COOPER is a model that simulates flood damages and its propagation through a cooperative, productive farming system.
It is conceptualized as an interaction of two different environments: i) biophysical –responsible for plant cycles, soil productivity, yield growth and floods– and ii) productive –which uses said yield as input and deals with the social, productive and economic functioning– bridged by a cooperative productive system composed by three main elements: vineyards, vine-growing farms and cooperative wineries.
The productive process is actively conducted by both farms and cooperative wineries. Farms perform year round grape-growing tasks on their vineyards, according to a seasonal schedule. Farms replant their vineyards every certain time, which results in two different consequences for the productive process: i) there is rotation in crops; and ii) due to rotation, annual individual –hence global– productions are variable and lower than the potential. Each farm is associated with one cooperative winery, which is in charge of wine production and commercialization of all its associated farms. Benefits are then shared, according a predetermined rule.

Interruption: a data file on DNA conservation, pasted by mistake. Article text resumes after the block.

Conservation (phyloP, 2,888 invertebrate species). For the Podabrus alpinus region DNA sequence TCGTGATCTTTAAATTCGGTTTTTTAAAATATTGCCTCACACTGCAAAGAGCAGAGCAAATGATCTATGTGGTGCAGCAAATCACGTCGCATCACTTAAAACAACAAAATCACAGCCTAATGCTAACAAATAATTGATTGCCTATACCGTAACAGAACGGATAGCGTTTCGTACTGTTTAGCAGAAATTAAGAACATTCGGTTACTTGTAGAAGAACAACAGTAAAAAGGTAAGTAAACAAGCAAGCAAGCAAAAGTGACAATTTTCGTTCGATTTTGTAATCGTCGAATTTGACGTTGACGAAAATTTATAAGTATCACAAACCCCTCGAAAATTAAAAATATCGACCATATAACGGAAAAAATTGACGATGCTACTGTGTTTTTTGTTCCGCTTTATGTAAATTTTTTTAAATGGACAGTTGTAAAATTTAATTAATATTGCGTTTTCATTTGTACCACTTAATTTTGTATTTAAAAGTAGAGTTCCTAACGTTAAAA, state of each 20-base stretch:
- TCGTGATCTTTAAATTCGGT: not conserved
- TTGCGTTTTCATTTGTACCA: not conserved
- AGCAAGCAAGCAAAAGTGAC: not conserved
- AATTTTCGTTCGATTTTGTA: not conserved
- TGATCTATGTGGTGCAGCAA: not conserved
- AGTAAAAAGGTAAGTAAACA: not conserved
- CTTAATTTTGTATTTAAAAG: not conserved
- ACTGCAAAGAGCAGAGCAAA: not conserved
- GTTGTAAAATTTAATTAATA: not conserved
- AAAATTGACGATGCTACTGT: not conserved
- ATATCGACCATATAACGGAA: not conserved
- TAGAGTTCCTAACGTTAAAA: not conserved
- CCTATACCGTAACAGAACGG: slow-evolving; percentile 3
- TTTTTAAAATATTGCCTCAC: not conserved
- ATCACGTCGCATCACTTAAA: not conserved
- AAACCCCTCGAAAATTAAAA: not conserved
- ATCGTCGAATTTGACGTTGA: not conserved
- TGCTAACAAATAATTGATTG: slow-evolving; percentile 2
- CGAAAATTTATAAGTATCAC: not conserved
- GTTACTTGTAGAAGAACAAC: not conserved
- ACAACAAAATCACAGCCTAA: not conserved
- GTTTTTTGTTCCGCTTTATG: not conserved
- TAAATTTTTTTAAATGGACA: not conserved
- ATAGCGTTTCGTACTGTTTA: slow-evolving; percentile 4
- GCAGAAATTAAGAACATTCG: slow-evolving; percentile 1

The territory is divided in two areas : one subject to floods, one not. Each area is divided in cells, and each cell can host only one element. Floods come defined by two parameters: season and territory extent; and can affect simultaneously plots, farms and wineries.
Impacts are calculated in relation to a referential scenario. They i) depend on each element’s damage function; ii) materialize over either production, revenues, production costs and investments (model’s economic flows); and iii) can have a twofold nature: material and non-material (those that imply disturbance of the normal process). Agents are assumed to be motivated to preserve their statu quo, ergo, in absence of constraints, the default behavior is to repair/reinvest right away so the farm is fully operational next season
Fixed topology: Tree-type
Only economic effects.
Agent’s behavior: reactive